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Tracheoesophageal fistula (TEF) is a common congenital anomaly of the respiratory tract, with an incidence of approximately 1 in 3500 to 1 in 4500 live births.

Classification, epidemiology, and pathogenesis — TEF typically occurs with esophageal atresia (EA). EA and TEF are classified according to their anatomic configuration. Type C, which consists of a proximal esophageal pouch and a distal TEF, accounts for 84 percent of cases. TEF occurs without EA (H-type fistula) in only 4 percent. Other rare variations have been reported.

TEF and EA are caused by a defect in the lateral septation of the foregut into the esophagus and trachea. The fistula tract is thought to derive from a branch of the embryonic lung bud that fails to undergo branching because of defective epithelial-mesenchymal interactions. There are associated anomalies in approximately one-half of the cases of TEF and EA, often as part of the VACTERL association(vertebral defects, anal atresia, cardiac defects, TEF, renal anomalies, and limb abnormalities) or CHARGE syndrome (coloboma, heart defects, atresia choanae, growth retardation, genital abnormalities, and ear abnormalities), and especially with congenital heart or genitourinary defects.

Clinical features — The clinical presentation of TEF depends upon the presence or absence of EA. In cases with EA (95 percent), polyhydramnios occurs in approximately two-thirds of pregnancies. However, many cases are not detected prenatally. Additional clinical features relate to the presence of the VACTERL association (a constellation of malformations including vertebral, anal, cardiac, TEF, renal, and limb defects).

Infants with EA become symptomatic immediately after birth, with excessive secretions that cause drooling, choking, respiratory distress, and the inability to feed. A fistula between the trachea and distal esophagus leads to gastric distension. Reflux of gastric contents through the TEF results in aspiration pneumonia and contributes to morbidity.

Patients with H-type TEFs may present early if the defect is large, with coughing and choking associated with feeding as the milk is aspirated through the fistula. However, smaller defects of this type may not be symptomatic in the newborn period. In one series, the delay in diagnosis ranged from 26 days to four years. These patients typically have a prolonged history of mild respiratory distress associated with feeding or recurrent episodes of pneumonia. On occasion, the diagnosis may be delayed for longer periods and even into adulthood.

Diagnosis — The diagnosis of EA can be made by attempting to pass a catheter into the stomach. In affected infants, the catheter cannot be passed farther than approximately 10 to 15 cm. This finding can be confirmed with an anterior-posterior chest radiograph that demonstrates the catheter curled in the upper esophageal pouch. A distal TEF may be suspected based on chest radiographs; both anterior-posterior and lateral views will reveal a gas-filled gastrointestinal tract. When the diagnosis is uncertain or a proximal TEF is suspected, a small amount of water-soluble contrast material placed in the esophageal pouch under fluoroscopic guidance will confirm the presence of EA. Barium should not be used as the contrast agent, because it causes pneumonitis if aspirated into the lungs. The contrast material must be removed immediately to avoid regurgitation and aspiration.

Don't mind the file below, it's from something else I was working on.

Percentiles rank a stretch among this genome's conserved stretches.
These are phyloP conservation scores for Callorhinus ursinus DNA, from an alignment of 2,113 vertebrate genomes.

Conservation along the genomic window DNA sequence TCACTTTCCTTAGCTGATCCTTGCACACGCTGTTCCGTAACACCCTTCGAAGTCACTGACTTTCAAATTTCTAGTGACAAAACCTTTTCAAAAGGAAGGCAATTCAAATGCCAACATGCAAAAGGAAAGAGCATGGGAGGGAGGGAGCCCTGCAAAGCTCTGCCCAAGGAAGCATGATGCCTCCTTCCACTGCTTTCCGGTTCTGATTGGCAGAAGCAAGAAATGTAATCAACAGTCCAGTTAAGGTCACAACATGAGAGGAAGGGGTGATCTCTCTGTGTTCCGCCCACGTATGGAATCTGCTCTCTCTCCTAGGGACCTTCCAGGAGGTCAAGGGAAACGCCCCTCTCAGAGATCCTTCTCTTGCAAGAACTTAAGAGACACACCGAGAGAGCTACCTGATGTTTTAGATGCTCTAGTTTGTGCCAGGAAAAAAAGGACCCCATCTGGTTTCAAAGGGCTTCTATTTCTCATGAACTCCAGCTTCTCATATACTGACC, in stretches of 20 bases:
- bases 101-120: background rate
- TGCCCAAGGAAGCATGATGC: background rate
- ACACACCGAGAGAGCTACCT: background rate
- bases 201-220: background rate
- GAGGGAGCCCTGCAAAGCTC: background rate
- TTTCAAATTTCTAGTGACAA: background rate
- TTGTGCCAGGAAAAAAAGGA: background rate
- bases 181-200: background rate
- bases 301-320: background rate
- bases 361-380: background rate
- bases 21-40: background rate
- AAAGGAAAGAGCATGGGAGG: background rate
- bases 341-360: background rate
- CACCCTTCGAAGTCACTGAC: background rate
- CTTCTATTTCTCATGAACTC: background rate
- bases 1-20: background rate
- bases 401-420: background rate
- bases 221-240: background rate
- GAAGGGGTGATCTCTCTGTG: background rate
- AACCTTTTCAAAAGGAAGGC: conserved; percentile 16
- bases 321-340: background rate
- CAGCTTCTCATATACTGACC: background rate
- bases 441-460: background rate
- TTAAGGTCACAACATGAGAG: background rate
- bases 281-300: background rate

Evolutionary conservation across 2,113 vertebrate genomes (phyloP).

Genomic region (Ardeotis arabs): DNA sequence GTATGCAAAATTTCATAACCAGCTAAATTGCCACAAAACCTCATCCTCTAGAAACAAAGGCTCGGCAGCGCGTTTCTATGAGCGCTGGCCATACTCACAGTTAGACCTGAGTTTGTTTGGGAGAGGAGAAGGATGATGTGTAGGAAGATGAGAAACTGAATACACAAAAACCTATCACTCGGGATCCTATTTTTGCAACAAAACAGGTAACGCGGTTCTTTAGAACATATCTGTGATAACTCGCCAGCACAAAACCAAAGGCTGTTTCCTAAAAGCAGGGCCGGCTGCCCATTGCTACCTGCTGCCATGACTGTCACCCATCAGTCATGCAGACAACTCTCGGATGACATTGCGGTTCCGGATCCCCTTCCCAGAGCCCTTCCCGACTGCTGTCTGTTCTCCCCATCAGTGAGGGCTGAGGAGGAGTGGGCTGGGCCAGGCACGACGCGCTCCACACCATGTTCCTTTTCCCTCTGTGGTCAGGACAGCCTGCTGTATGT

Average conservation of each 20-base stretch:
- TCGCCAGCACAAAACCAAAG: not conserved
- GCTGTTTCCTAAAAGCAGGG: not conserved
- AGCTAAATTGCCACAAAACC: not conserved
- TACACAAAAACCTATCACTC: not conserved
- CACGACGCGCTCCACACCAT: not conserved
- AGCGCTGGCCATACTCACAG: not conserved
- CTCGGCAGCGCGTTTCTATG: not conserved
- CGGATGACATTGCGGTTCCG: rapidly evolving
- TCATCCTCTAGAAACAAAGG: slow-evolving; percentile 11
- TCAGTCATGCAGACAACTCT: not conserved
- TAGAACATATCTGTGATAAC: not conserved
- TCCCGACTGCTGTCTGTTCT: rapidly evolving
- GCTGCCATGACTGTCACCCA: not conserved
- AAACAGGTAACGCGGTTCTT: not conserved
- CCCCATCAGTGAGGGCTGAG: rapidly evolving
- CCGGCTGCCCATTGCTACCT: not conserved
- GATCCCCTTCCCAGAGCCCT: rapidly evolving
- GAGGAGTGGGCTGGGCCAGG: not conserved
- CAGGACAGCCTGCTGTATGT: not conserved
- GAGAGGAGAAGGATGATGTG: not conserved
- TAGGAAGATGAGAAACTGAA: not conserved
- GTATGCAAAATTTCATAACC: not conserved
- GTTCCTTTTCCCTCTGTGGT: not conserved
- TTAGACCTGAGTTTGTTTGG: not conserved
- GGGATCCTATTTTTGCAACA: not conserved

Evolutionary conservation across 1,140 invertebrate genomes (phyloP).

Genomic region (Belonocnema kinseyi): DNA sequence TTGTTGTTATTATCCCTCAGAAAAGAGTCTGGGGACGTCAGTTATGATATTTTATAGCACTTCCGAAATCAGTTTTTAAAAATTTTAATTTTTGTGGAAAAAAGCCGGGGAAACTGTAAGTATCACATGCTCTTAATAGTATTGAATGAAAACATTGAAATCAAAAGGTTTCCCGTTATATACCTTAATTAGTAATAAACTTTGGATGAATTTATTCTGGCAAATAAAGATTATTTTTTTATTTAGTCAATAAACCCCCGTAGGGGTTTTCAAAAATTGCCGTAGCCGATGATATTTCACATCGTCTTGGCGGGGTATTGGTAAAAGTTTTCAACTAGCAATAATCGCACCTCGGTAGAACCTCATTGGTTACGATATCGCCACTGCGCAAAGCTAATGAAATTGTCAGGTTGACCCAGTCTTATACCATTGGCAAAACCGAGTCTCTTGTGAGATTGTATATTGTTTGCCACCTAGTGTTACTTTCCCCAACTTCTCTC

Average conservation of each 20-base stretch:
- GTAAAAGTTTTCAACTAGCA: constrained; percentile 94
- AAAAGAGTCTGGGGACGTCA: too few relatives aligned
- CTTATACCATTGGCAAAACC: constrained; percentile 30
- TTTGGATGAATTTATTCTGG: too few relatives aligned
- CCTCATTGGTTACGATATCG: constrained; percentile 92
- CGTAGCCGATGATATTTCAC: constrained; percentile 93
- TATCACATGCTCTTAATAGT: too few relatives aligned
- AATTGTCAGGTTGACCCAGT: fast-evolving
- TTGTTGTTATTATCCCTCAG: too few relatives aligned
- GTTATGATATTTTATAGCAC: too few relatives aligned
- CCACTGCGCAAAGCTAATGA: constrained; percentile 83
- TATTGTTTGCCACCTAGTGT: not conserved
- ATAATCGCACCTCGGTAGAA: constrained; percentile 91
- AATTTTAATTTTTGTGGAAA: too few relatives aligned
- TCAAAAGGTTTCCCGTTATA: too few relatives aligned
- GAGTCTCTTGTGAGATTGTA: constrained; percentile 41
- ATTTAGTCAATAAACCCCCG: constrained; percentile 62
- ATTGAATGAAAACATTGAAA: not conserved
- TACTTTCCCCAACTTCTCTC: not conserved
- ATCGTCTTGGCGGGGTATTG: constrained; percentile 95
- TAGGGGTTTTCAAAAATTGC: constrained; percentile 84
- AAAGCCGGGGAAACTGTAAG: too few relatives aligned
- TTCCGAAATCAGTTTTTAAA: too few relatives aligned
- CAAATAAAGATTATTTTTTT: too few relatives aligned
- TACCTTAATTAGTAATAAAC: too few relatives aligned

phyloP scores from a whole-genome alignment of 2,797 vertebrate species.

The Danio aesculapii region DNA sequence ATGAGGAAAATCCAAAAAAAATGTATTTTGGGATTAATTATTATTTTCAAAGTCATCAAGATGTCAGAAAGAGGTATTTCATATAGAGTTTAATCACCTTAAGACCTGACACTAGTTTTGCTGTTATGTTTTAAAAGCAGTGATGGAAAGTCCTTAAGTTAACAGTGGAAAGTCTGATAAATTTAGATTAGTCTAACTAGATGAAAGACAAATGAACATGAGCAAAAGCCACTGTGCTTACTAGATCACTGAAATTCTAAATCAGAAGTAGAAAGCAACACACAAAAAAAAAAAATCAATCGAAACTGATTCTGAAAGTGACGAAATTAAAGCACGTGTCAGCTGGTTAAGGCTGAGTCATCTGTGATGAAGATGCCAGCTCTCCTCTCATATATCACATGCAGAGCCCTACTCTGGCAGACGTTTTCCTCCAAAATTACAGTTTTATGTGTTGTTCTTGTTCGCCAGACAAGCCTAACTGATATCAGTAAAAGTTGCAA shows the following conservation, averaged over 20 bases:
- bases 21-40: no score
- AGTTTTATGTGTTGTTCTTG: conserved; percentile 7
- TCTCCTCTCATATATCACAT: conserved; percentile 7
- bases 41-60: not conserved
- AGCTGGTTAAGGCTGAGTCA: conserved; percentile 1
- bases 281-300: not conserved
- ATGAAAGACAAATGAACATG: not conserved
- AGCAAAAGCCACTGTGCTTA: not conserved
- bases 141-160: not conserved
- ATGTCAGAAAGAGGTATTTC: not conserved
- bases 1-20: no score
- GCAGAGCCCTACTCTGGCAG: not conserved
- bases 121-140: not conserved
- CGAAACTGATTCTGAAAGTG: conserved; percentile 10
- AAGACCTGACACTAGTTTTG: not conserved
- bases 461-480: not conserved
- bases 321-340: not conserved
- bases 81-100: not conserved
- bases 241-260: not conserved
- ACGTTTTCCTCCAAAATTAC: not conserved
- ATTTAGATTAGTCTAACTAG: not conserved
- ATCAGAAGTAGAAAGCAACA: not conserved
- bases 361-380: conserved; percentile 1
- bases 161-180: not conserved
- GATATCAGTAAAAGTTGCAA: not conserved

Diagnosis of H-type (ie, without EA) TEF is more challenging. Demonstration of the fistula should be attempted with an upper gastrointestinal series using thickened water-soluble contrast material. The traditional method requires a pull-back technique in which the distal esophagus is filled first and then the catheter is pulled in a cephalad direction. Subsequent studies have suggested equal or better diagnostic sensitivity with contrast swallow radiography. However, the fistulous tract may be missed in these studies. In that case, esophageal endoscopy and bronchoscopy may be used to detect the TEF. Demonstration of the fistula may be accomplished by the appearance in the esophagus of a small amount of methylene blue that is injected into the trachea. Improved computed tomography (CT) technology has led to increasing use of three-dimensional CT scanning, with airway reconstruction as an additional modality for the diagnosis of TEF. However, CT scanning is not necessary if the TEF has been adequately identified on contrast radiography.